Jesus is a sinless high priest. He meets our need to be children who are pure and blameless. We often fail to overcome when tempted, but we don’t have to worry. We don’t need to fret that the sins we commit in ignorance make us unacceptable to God. Jesus is acceptable and God helps us based on who Jesus is – a holy, blameless, pure son set apart from sinners who is seated at God’s right hand faithfully interceding for us. Therefore, Jesus is able to save anyone who comes to God through him, and we are able to pray with confidence that God will help us.
Mercy and grace are abundantly available in our time of need. Whether the temptation comes from without or within we have a faithful high priest that is well able to restore us to right relationship with God, so what is the problem? God gave Jacob’s children a faithful intercessor, and all who embrace Abraham’s faith a better intercessor. Why do the children of faith perish in deserts just like the children of law? The answer to this question lies in who is doing the tempting.
TEMPTATION THAT IS SIN
When the devil could not tempt Jesus to doubt God’s word, nor stir up Jesus’ desires to deceive him into sinning against God, there was only one thing left to do. Provoke Jesus to tempt God. It is not a sin to be tempted but it is a sin to tempt.
Jesus used scripture to successfully overcome the devil’s temptations. The devil knew some scriptures too. He set Jesus on the highest point of the temple in Jerusalem and challenged him to tempt God by jumping. The devil assured Jesus no harm would befall him because it is written: “He will command his angels concerning you to guard you carefully; they will lift you up in their hands, so that you will not strike your foot against a stone.”  Jesus refused and the devil departed.
After conquering temptation, Jesus returned to Galilee in the power of the Spirit to become famous. The generation God delivered from Egypt are famous too, but not for their reverent submission. The sins Israel committed in ignorance were covered by the atonement, all other sins could be forgiven through sincere repentance. There is one sin that provoked God to destroy his people. They tempted God instead of worshipping him.
After Israel refused to enter the promised land and cried all night that God didn’t love them, God declared, “ … all those men which have seen my glory, and my miracles, which I did in Egypt and in the desert, and have tempted me now these ten times, and have not hearkened to my voice; Surely they shall not see the land which I sware unto their fathers, neither shall any of them that provoked me see it…”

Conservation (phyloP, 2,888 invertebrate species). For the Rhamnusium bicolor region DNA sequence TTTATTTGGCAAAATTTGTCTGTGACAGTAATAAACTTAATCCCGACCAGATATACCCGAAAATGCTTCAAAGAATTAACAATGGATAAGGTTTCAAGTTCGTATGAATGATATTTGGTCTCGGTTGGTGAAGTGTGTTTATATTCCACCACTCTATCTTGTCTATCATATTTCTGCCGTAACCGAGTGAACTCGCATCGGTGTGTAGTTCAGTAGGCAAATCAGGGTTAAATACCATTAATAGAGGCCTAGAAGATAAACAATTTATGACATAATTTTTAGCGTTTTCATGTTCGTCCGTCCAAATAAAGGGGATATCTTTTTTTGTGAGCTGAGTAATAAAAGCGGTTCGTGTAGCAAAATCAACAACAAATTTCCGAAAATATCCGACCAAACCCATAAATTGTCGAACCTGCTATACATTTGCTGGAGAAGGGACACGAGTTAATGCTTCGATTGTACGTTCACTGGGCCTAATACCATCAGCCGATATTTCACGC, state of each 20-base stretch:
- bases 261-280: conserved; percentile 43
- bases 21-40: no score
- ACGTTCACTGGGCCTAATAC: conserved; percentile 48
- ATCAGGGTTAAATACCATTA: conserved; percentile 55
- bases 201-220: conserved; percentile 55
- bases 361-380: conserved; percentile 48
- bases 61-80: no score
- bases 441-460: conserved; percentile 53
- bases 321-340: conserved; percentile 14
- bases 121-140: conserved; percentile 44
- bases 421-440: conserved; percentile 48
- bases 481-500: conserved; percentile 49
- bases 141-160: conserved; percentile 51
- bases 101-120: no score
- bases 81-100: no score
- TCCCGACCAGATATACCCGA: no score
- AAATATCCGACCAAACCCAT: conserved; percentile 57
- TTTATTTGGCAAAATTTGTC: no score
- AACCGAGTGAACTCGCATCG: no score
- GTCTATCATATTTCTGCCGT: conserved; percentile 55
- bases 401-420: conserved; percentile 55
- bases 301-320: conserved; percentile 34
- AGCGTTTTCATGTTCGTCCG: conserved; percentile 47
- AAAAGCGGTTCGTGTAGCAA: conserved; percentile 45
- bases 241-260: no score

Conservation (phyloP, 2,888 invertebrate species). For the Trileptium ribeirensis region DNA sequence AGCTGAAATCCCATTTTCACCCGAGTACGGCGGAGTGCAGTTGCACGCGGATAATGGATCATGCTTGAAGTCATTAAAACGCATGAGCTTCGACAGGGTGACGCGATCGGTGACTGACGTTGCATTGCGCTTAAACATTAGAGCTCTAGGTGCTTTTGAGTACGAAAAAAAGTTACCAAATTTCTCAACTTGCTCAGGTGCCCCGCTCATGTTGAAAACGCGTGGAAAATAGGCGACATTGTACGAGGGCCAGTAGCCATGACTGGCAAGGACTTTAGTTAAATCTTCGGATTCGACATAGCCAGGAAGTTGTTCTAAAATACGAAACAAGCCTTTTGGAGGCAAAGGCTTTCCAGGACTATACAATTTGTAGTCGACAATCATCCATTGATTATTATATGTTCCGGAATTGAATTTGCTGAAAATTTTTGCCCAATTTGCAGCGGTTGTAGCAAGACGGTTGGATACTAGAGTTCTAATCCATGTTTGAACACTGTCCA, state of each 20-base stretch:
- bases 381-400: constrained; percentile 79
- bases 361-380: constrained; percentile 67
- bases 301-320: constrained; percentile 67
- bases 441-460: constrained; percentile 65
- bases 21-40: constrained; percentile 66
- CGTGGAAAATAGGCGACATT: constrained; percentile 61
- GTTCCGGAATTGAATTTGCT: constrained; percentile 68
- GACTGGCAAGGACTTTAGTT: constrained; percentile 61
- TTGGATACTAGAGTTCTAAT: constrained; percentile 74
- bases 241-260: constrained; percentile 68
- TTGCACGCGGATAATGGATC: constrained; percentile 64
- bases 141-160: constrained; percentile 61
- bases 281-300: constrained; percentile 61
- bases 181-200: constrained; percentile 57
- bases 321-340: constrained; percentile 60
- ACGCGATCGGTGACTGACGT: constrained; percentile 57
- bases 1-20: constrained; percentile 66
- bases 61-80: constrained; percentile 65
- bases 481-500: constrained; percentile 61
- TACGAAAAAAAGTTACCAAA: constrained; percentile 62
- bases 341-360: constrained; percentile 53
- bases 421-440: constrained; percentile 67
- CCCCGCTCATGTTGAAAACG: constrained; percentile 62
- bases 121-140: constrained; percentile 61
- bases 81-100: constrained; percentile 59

God’s punishment was not has harsh as it appears. Israel lost the opportunity to possess the land a covenant of law promised them. They never lost the opportunity to possess the land a covenant of grace promised them. To the present day, Israel has never possessed all of the land God promised to Abraham. Therefore, opportunity to receive the things grace provided still exists.
God never intended for his grace to be limited to one family spawned by Abraham’s flesh. The teachings of Christianity begin in the Garden of Eden when God promised humanity a seed to crush the serpent’s head and then established the oath when Abraham feared him. Abraham’s descendants “ate the same spiritual food and drank the same spiritual drink.” The rock they drank from in the desert is identified as Christ in Paul’s letter to the Corinthians.
Paul warned the New Testament church not to make the same mistakes Israel made in the desert. If we are tempting God it does not matter how faithful God is, how bearable the temptation, or how plain the way of escape. There is high probability we will perish in a desert, but that doesn’t mean we will go to hell. Moses died in the desert. Many years later, he appeared “in glorious splendor” to discuss with Jesus and Elijah the prophecies that would be fulfilled in Jerusalem.
When God appeared to Moses in the burning bush, he gave him one task to fulfill. Bring Israel to Sinai, so they could worship their God. Moses made one request of Pharaoh; let God’s people go into the desert to worship God. Tempting God made what should have been an eleven-day journey through the desert forty years of misery. If we tempt God like Israel did our Christian experience will be no less miserable.
 Hosea 4:6
 1 Corinthians 10:6-11
 Matthew 4:4
 Deuteronomy 19:15
 John 1:29
 Romans 8:15
 Romans 8:12-17
 Matthew 3:17
 John 1:32, 34
 1 Peter 1:5-8
 James 4:7
 Matthew 4:9
 Luke 13:34
 The disciples were first called Christians in Antioch, Syria many years after Jesus was resurrected. Christian beliefs began with Abraham’s faith because his faith rests on God’s integrity. Abraham hoped without reason to hope, all he had was God’s word that he would raise the dead. Abraham looked forward to the resurrection; Christians look back on a promise fulfilled. Everyone from Adam to the present who embrace God speaks the truth will be resurrected to receive the nation of absolute justice and equality God promised Abraham we would become.
 1 Corinthians 15:9 KJV
 Mark 14:38
 Luke 22:42
 Matthew 14:36
 Hebrews 2:16-18
 Hebrews 4:15-16
 Hebrews 4:15-16; 7:25-26
 Psalm 91:11-12
 Numbers 14:22-23, KJV
 The eastern boundary of the laws covenant extended to the Jordan River. The eastern boundary of Abraham’s covenant of grace extended to the Euphrates River.
 1 Corinthians 10:3-4
 Luke 9:30-31
 Exodus 4:23; 7:16; 8:1, 20; 9:1, 13; 10:3, 7-11, 24-26; 12:31